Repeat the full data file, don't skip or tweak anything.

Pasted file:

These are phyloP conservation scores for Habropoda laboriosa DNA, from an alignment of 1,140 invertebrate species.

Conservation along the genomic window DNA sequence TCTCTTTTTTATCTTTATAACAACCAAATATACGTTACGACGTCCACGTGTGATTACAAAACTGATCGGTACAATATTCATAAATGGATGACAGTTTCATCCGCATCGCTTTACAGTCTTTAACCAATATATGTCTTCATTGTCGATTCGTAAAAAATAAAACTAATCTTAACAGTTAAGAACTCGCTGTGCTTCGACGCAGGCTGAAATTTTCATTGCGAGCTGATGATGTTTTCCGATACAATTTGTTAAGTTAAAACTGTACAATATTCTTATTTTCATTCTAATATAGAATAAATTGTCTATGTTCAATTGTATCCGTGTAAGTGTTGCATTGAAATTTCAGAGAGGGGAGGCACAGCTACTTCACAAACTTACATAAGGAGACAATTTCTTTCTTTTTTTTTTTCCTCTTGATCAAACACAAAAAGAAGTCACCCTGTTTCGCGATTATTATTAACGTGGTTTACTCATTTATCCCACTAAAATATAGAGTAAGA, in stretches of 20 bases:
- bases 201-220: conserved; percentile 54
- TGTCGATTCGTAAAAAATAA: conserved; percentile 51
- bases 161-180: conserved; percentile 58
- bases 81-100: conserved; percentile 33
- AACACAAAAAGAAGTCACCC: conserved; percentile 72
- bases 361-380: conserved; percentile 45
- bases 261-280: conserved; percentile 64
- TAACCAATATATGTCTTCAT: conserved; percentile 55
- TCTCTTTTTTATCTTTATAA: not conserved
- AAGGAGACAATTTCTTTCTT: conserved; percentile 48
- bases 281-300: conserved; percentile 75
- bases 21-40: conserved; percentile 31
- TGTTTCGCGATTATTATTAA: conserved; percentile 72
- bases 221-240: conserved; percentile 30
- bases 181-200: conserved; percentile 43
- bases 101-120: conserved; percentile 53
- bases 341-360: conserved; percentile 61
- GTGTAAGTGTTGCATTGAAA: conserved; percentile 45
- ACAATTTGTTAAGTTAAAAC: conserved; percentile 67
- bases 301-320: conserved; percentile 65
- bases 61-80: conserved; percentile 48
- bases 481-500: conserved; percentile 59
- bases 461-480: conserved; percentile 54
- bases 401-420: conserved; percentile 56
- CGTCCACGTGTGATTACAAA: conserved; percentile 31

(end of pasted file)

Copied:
These are phyloP conservation scores for Habropoda laboriosa DNA, from an alignment of 1,140 invertebrate species.

Conservation along the genomic window DNA sequence TCTCTTTTTTATCTTTATAACAACCAAATATACGTTACGACGTCCACGTGTGATTACAAAACTGATCGGTACAATATTCATAAATGGATGACAGTTTCATCCGCATCGCTTTACAGTCTTTAACCAATATATGTCTTCATTGTCGATTCGTAAAAAATAAAACTAATCTTAACAGTTAAGAACTCGCTGTGCTTCGACGCAGGCTGAAATTTTCATTGCGAGCTGATGATGTTTTCCGATACAATTTGTTAAGTTAAAACTGTACAATATTCTTATTTTCATTCTAATATAGAATAAATTGTCTATGTTCAATTGTATCCGTGTAAGTGTTGCATTGAAATTTCAGAGAGGGGAGGCACAGCTACTTCACAAACTTACATAAGGAGACAATTTCTTTCTTTTTTTTTTTCCTCTTGATCAAACACAAAAAGAAGTCACCCTGTTTCGCGATTATTATTAACGTGGTTTACTCATTTATCCCACTAAAATATAGAGTAAGA, in stretches of 20 bases:
- bases 201-220: conserved; percentile 54
- TGTCGATTCGTAAAAAATAA: conserved; percentile 51
- bases 161-180: conserved; percentile 58
- bases 81-100: conserved; percentile 33
- AACACAAAAAGAAGTCACCC: conserved; percentile 72
- bases 361-380: conserved; percentile 45
- bases 261-280: conserved; percentile 64
- TAACCAATATATGTCTTCAT: conserved; percentile 55
- TCTCTTTTTTATCTTTATAA: not conserved
- AAGGAGACAATTTCTTTCTT: conserved; percentile 48
- bases 281-300: conserved; percentile 75
- bases 21-40: conserved; percentile 31
- TGTTTCGCGATTATTATTAA: conserved; percentile 72
- bases 221-240: conserved; percentile 30
- bases 181-200: conserved; percentile 43
- bases 101-120: conserved; percentile 53
- bases 341-360: conserved; percentile 61
- GTGTAAGTGTTGCATTGAAA: conserved; percentile 45
- ACAATTTGTTAAGTTAAAAC: conserved; percentile 67
- bases 301-320: conserved; percentile 65
- bases 61-80: conserved; percentile 48
- bases 481-500: conserved; percentile 59
- bases 461-480: conserved; percentile 54
- bases 401-420: conserved; percentile 56
- CGTCCACGTGTGATTACAAA: conserved; percentile 31